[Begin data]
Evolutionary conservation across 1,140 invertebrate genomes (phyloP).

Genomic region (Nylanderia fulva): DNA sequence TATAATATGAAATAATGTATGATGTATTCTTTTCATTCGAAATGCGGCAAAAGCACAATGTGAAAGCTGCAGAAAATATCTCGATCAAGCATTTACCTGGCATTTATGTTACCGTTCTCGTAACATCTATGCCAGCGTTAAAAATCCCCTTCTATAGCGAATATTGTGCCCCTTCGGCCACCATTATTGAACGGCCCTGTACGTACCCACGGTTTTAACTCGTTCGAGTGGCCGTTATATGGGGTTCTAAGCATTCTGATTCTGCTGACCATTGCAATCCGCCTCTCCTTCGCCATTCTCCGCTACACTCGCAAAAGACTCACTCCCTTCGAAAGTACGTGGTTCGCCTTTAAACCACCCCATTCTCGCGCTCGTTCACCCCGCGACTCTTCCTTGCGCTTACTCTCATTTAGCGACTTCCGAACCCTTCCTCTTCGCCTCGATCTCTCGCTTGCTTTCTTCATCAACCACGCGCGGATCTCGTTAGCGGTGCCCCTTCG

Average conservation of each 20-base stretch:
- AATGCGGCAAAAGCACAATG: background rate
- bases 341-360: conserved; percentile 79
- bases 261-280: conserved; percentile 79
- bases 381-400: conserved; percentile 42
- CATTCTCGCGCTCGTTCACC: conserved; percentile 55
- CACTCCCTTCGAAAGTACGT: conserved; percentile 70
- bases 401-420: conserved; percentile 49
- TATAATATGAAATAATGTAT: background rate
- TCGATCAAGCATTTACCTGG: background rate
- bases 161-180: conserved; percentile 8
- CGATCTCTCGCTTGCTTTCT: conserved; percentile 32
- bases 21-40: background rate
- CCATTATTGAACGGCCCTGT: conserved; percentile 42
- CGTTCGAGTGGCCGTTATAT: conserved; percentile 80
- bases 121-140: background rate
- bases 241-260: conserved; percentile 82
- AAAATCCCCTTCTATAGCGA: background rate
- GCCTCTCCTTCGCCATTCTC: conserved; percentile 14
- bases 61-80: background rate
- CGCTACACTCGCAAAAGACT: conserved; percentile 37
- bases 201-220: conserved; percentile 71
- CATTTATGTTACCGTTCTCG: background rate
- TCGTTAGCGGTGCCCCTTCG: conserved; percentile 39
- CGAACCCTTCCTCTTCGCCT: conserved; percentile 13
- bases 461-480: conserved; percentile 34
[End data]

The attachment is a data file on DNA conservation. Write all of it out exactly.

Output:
Evolutionary conservation across 1,140 invertebrate genomes (phyloP).

Genomic region (Nylanderia fulva): DNA sequence TATAATATGAAATAATGTATGATGTATTCTTTTCATTCGAAATGCGGCAAAAGCACAATGTGAAAGCTGCAGAAAATATCTCGATCAAGCATTTACCTGGCATTTATGTTACCGTTCTCGTAACATCTATGCCAGCGTTAAAAATCCCCTTCTATAGCGAATATTGTGCCCCTTCGGCCACCATTATTGAACGGCCCTGTACGTACCCACGGTTTTAACTCGTTCGAGTGGCCGTTATATGGGGTTCTAAGCATTCTGATTCTGCTGACCATTGCAATCCGCCTCTCCTTCGCCATTCTCCGCTACACTCGCAAAAGACTCACTCCCTTCGAAAGTACGTGGTTCGCCTTTAAACCACCCCATTCTCGCGCTCGTTCACCCCGCGACTCTTCCTTGCGCTTACTCTCATTTAGCGACTTCCGAACCCTTCCTCTTCGCCTCGATCTCTCGCTTGCTTTCTTCATCAACCACGCGCGGATCTCGTTAGCGGTGCCCCTTCG

Average conservation of each 20-base stretch:
- AATGCGGCAAAAGCACAATG: background rate
- bases 341-360: conserved; percentile 79
- bases 261-280: conserved; percentile 79
- bases 381-400: conserved; percentile 42
- CATTCTCGCGCTCGTTCACC: conserved; percentile 55
- CACTCCCTTCGAAAGTACGT: conserved; percentile 70
- bases 401-420: conserved; percentile 49
- TATAATATGAAATAATGTAT: background rate
- TCGATCAAGCATTTACCTGG: background rate
- bases 161-180: conserved; percentile 8
- CGATCTCTCGCTTGCTTTCT: conserved; percentile 32
- bases 21-40: background rate
- CCATTATTGAACGGCCCTGT: conserved; percentile 42
- CGTTCGAGTGGCCGTTATAT: conserved; percentile 80
- bases 121-140: background rate
- bases 241-260: conserved; percentile 82
- AAAATCCCCTTCTATAGCGA: background rate
- GCCTCTCCTTCGCCATTCTC: conserved; percentile 14
- bases 61-80: background rate
- CGCTACACTCGCAAAAGACT: conserved; percentile 37
- bases 201-220: conserved; percentile 71
- CATTTATGTTACCGTTCTCG: background rate
- TCGTTAGCGGTGCCCCTTCG: conserved; percentile 39
- CGAACCCTTCCTCTTCGCCT: conserved; percentile 13
- bases 461-480: conserved; percentile 34